- The rigid, calcareous material that is white in color and forms the skeleton of vertebrates; primarily composed of calcium hydroxyapatite with smaller amounts of calcium carbonate, calcium fluoride, magnesium phosphate, and ossein, a high molecular weight protein. Bones have a concentric structure with central lymphatic canals surrounded by a spongy lamellar region protected by a dense outer cortex. Bone has been carved and used since ancient times for many purposes, including fish-hooks, spear heads, needles, handles, and art objects. Bones were also burnt to produce bone black and boiled to produce bone glue. Bone can be distinguished from ivory by being generally whiter, more porous, and less dense.
- Disks, balls, or devices of other shape having holes or a shank by which they are sewn or secured to an article and that are used as fasteners by passing through a buttonhole or loop or a trimming.
- Coverings for the torso, limbs, hands, feet, and head for warmth, fashion, or to cover nudity. It generally excludes other items of costume such as jewelry, crowns, and other accessories that are purely decorative or symbolic and have no practical function.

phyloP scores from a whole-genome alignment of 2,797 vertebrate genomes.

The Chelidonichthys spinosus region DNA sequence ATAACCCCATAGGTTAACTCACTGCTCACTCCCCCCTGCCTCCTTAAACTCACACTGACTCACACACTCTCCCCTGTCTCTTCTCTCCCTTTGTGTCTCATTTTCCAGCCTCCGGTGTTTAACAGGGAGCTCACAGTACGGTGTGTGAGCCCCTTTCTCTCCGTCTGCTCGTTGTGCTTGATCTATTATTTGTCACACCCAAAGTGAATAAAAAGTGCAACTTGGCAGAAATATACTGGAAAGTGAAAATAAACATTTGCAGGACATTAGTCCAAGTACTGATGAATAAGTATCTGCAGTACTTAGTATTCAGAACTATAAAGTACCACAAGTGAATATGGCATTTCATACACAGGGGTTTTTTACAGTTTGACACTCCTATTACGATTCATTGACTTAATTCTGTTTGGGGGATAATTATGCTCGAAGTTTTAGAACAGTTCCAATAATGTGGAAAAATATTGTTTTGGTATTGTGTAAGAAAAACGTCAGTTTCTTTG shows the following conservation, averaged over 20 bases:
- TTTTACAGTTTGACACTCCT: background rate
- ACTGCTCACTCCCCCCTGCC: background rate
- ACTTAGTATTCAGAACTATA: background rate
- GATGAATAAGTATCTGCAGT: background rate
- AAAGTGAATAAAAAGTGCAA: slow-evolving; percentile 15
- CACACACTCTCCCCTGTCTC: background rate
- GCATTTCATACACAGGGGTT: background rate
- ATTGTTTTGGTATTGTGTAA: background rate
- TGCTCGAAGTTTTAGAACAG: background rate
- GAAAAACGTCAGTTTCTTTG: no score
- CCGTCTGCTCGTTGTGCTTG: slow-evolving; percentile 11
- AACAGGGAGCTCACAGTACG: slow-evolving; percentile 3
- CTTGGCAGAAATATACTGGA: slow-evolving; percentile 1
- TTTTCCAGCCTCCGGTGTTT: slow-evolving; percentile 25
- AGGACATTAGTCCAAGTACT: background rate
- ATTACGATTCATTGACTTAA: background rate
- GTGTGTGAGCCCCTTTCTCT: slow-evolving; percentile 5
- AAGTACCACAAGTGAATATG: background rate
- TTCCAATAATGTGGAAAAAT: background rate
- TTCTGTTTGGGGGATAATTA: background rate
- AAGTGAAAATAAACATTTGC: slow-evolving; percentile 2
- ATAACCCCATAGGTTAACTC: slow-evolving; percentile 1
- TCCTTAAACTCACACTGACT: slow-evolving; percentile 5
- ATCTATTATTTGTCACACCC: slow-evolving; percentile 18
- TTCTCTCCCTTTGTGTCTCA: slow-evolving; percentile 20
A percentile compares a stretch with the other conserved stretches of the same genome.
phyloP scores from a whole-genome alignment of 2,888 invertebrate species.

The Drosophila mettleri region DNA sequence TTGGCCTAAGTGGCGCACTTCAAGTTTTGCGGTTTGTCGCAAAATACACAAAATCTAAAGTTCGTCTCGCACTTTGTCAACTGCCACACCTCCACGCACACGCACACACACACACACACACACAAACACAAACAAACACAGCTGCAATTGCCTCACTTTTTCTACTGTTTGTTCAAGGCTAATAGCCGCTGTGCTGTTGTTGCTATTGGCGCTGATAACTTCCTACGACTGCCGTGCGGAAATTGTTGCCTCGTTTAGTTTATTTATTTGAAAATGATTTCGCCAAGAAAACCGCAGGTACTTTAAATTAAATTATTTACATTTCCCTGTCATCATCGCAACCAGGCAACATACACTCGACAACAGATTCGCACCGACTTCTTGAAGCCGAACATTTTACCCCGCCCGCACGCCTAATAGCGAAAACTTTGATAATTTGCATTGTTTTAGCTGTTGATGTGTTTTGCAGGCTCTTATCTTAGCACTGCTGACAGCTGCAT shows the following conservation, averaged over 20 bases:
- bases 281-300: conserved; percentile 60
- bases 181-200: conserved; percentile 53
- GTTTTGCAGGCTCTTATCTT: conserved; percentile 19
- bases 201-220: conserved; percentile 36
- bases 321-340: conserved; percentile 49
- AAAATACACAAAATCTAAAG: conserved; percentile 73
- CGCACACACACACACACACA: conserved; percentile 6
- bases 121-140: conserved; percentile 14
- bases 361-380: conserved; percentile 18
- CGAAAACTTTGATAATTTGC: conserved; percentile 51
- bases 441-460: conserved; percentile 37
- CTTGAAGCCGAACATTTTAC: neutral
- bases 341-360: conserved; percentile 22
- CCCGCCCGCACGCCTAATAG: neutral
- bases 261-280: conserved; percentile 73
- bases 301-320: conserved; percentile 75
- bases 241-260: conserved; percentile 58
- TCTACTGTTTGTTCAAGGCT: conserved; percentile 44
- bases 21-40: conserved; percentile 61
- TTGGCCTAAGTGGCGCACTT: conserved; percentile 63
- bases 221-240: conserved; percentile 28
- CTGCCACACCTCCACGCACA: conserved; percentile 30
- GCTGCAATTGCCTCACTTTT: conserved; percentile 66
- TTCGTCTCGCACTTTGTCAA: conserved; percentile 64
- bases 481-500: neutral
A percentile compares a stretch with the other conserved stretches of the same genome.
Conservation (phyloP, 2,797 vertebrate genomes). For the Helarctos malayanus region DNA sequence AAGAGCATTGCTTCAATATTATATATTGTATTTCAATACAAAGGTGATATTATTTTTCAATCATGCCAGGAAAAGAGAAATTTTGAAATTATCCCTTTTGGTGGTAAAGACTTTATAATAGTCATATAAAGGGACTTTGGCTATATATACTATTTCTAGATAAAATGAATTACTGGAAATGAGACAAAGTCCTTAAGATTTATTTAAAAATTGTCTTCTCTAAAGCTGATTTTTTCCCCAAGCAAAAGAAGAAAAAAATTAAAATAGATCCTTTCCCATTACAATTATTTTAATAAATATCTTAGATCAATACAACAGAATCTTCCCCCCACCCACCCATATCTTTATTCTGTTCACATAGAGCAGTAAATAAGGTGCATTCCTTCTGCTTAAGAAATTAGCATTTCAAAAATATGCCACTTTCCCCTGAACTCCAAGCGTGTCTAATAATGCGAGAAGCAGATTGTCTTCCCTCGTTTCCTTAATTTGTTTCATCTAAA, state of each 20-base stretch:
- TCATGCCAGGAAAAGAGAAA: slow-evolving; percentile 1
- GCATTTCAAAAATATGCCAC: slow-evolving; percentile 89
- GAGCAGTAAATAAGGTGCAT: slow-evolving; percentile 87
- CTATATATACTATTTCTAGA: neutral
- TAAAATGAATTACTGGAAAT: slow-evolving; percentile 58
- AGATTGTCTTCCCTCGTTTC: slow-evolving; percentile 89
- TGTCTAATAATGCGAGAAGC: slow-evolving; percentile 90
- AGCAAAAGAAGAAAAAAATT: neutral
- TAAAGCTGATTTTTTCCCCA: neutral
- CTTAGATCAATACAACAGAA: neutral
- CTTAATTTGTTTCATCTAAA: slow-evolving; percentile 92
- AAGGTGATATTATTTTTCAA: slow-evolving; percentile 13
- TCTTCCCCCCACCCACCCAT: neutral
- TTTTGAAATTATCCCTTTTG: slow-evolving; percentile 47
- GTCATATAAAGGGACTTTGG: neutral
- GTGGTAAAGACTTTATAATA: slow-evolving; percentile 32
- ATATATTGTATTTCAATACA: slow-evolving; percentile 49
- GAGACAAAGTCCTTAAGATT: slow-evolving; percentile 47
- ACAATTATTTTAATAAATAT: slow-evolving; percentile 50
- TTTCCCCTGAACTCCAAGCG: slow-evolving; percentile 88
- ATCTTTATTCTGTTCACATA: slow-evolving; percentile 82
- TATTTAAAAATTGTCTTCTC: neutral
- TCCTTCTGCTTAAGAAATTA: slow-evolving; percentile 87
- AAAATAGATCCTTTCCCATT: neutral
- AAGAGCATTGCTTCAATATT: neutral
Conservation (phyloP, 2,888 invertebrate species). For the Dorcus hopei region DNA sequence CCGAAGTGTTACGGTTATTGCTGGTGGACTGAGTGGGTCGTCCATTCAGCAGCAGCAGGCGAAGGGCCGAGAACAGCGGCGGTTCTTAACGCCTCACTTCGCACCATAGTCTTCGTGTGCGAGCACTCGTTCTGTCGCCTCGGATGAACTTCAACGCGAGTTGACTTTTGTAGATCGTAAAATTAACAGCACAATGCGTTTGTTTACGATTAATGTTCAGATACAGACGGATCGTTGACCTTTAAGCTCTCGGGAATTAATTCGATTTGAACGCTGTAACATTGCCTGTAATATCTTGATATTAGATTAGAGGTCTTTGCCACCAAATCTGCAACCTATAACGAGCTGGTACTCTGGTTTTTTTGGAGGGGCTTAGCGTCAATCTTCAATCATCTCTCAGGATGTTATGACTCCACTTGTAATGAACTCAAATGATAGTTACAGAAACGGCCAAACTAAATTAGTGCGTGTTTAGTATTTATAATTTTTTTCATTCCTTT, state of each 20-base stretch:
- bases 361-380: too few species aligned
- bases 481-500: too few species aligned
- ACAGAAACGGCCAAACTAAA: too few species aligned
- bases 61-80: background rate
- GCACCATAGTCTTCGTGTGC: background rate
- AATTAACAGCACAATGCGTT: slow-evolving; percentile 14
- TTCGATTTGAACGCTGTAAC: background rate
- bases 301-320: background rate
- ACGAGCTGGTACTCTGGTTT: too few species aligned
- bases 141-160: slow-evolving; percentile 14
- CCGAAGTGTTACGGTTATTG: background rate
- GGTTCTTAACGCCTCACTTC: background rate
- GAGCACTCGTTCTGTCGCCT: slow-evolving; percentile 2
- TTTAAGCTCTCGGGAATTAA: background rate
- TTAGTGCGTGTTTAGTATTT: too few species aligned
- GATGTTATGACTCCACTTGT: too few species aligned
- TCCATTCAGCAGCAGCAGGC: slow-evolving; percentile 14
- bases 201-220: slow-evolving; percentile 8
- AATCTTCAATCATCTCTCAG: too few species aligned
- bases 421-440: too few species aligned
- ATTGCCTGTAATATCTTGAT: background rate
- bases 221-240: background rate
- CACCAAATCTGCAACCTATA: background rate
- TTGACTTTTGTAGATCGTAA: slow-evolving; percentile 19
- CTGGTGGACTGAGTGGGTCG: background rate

- Typically reserved to refer narrowly to the cultures of the native peoples of the United States and Canada, excluding the Eskimos and Aleuts. For the indigenous peoples of Canada use the term "First Nations." For the broader concept of the cultures of any native peoples of Central America, South America, North America, or the West Indies who are considered to belong to the Mongoloid division of the human species, use "Amerindian (culture)."
- Refers to the cultures of the continent of North America, which is bounded by the Atlantic Ocean, the Pacific Ocean, the Arctic Circle, and Central America. In classifications schemes based on physical geography, Central America, and North America are parts of the same continent.
- The compass point lying midway between north and east.
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